Liked by 1 person

    • It’s been a tough week. The news is bad enough, but the last two days the smoke here in San Jose is bad. With the missing count moving higher and the death toll increasing – it’s just heart breaking.


  3. Your “poese” (poetry/prose) is sadly beautiful and evocative, and the California fires are heartbreaking. What a terrible situation.

    Liked by 1 person

  4. Baydreamer says:

    What a compassionate post, Andrew. These fires have been so devastating that it’s truly unreal. We’re in the bay area and our air has been affected from the Camp Fire that is 5 hours north of us. I feel for those with health issues where it’s a problem. Otherwise, it’s the least we can deal with when others have lost their lives, or have lost loved ones, or lost their homes. It’s just horrible, and I read the same ending date as you mentioned, by the end of the month.

    Liked by 1 person

    • These fires are going to get worse as the drought wears on. What I find horrible is the speed at which this happened – it gave no time to evacuate the people mobility problems. After the fire is out, the scar will be there for decades.

      Liked by 1 person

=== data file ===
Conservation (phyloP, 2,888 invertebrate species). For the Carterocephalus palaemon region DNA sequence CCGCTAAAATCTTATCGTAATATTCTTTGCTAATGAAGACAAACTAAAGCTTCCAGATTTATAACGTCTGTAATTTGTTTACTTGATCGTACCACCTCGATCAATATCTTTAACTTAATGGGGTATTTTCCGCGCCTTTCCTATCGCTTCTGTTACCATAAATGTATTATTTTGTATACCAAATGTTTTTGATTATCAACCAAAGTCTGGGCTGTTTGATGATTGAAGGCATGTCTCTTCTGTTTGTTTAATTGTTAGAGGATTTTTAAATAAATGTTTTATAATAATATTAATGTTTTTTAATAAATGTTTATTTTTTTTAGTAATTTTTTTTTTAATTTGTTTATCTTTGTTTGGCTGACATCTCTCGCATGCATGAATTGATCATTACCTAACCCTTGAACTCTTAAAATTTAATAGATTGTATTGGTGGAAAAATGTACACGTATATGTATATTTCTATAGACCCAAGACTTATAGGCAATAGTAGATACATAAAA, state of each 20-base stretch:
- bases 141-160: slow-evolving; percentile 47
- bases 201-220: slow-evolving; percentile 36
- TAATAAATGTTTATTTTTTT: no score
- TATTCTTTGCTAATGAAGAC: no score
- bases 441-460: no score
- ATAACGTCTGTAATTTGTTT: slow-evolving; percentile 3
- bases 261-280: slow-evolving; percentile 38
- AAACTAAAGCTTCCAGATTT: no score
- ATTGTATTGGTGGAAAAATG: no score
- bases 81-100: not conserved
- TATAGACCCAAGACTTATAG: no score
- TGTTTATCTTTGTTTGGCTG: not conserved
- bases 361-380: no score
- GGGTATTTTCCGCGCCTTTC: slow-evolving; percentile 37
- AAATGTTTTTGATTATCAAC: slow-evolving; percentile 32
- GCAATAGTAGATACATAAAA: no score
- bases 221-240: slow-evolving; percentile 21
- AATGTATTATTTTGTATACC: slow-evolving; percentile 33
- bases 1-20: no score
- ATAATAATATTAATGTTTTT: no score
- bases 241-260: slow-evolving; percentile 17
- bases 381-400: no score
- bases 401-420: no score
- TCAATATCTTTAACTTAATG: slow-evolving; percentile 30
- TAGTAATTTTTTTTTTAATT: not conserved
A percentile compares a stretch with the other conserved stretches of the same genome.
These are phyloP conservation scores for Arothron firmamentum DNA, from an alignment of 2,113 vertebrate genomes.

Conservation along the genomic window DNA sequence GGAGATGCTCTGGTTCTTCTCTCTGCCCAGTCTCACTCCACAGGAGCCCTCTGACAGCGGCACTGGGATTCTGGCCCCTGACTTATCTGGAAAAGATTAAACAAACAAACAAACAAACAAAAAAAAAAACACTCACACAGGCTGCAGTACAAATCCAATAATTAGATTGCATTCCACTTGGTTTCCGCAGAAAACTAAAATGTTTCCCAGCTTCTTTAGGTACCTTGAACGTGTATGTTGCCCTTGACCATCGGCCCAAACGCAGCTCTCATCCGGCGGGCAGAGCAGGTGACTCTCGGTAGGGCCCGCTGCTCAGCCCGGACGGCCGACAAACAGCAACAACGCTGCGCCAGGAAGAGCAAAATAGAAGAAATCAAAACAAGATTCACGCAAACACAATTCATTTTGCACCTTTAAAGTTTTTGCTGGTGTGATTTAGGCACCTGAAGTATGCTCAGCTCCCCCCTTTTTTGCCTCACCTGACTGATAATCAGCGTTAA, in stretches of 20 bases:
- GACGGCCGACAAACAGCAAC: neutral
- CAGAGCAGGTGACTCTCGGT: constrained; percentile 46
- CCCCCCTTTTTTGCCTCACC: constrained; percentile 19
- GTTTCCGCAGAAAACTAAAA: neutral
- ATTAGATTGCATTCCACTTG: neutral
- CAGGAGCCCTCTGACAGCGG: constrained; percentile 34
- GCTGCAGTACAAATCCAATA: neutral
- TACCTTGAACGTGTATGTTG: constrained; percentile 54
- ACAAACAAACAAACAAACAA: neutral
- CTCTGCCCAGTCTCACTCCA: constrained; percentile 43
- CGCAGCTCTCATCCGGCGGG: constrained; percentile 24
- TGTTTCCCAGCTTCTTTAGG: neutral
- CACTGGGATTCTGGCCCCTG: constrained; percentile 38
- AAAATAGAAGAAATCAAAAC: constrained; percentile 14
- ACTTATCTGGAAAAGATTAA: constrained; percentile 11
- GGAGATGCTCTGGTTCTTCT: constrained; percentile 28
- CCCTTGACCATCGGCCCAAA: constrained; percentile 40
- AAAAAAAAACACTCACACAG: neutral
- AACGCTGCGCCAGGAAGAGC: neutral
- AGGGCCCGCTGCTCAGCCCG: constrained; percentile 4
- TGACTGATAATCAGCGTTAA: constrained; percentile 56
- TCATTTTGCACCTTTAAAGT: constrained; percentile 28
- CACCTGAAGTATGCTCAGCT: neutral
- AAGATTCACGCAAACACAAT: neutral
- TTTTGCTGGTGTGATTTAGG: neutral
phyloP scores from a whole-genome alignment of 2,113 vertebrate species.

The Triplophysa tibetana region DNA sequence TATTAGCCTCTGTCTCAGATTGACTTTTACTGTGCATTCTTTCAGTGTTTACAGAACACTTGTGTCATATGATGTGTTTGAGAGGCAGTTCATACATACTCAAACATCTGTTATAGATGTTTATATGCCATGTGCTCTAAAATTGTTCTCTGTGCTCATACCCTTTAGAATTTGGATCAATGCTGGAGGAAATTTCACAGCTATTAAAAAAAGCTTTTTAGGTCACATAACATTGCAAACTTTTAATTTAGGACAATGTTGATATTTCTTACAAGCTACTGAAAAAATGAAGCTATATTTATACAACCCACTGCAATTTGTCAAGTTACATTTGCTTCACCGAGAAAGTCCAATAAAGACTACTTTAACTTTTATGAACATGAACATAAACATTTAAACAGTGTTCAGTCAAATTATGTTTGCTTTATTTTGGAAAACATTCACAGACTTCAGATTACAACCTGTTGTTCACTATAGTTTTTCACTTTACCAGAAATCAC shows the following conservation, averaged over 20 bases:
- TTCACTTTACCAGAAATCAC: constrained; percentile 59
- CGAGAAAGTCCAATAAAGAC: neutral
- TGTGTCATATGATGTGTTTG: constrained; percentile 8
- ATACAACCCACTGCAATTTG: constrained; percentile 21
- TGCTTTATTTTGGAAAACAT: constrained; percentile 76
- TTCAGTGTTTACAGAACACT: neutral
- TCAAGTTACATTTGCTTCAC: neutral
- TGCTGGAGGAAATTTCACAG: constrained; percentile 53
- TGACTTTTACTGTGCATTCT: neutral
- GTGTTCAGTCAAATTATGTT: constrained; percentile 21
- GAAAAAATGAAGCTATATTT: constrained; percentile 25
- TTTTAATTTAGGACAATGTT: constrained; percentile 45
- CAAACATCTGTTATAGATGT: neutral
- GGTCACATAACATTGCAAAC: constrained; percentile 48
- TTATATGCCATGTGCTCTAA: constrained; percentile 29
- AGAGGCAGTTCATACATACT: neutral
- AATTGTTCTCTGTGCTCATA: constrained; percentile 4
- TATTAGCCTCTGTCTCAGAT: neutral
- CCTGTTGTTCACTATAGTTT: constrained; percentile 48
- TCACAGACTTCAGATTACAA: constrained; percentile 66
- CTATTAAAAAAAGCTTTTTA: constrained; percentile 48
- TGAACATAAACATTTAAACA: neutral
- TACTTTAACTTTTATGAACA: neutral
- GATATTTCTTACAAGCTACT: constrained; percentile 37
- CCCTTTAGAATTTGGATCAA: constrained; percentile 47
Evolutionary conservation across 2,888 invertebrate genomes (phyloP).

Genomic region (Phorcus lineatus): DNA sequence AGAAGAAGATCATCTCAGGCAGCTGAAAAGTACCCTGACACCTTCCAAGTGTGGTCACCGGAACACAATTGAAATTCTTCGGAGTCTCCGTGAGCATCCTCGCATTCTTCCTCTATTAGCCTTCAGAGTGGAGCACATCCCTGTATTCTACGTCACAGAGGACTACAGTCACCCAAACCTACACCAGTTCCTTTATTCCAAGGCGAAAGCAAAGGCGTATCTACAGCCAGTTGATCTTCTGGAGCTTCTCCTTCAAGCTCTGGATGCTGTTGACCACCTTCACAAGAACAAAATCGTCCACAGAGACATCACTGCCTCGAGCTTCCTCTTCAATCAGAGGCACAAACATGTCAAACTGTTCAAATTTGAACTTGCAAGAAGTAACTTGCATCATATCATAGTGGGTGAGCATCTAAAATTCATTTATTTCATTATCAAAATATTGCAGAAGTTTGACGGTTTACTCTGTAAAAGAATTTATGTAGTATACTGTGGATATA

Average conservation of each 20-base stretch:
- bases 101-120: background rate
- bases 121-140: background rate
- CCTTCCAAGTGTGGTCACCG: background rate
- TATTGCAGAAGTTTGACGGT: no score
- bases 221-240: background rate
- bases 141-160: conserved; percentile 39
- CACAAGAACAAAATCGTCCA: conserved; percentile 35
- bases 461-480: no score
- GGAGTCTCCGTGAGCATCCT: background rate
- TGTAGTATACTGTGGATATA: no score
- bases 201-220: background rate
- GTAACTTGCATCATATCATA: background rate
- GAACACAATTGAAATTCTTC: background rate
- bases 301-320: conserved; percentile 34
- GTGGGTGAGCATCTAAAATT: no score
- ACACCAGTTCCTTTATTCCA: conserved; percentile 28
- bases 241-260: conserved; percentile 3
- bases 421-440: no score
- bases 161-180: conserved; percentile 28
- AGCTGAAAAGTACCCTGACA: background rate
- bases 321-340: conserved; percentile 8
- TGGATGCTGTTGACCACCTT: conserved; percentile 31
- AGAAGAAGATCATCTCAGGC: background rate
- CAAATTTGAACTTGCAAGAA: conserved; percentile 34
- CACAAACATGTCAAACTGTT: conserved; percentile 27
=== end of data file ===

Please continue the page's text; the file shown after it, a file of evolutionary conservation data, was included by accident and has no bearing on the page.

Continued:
5. inesephoto says:

    What a heartfelt tribute. The loss of lives is devastating. Prayers for the crews from many States who are battling the fire right now.

    Liked by 2 people

  6. CJ Hartwell says:

    Even your prose sounds like poetry, Andrew. A lovely tribute to a heartbreaking scene. I saw some “before and after” pictures of the fire, it’s gut-wrenching.

    Liked by 2 people

    • It’s heartbreaking to see the fires. I have a friend who lost his house in Paradise on Thursday. Sad. Sometimes I think I’ve always been a poet.

      My teachers in high school and even college made the same comment you did – my prose has a poetic quality. I think a bit like that too – compressed language flowing from one place to another.

      These days there is a category for it – prose poetry. Go figure.

      Liked by 1 person

  7. lorieb says:

    very sad to read about what is happening in California

    Liked by 3 people

  8. This is a very eloquent response to the state of our State, Andrew. I like the start to your Blue Man poem, have you revisited it/completed it? It is powerful prose.

    Liked by 2 people

  9. Heartfelt, Andrew. My sister had to flee. I don’t know when these fires will end.

    Liked by 2 people

  10. floridaborne says:

    I used to live in Chico and would drive up to Paradise with friends. You had to go up an incline to get there. It didn’t snow in Chico during the winter, but Paradise looked like white icing on top of a cake from their snow fall. It was a lovely place. Hard to believe it’s now in ashes.

    Liked by 2 people

  11. Beth Pine says:

    What an empathetic and heartfelt post, Andrew! The area near Chico that burned was so beautiful! I remember stopping at a spot next to the Feather River that was in the migratory path of the blue swallowtail butterfly and the trees, sky, and ground was filled with blue wings. So heartbreaking to see our beautiful state burning so often!

    Liked by 2 people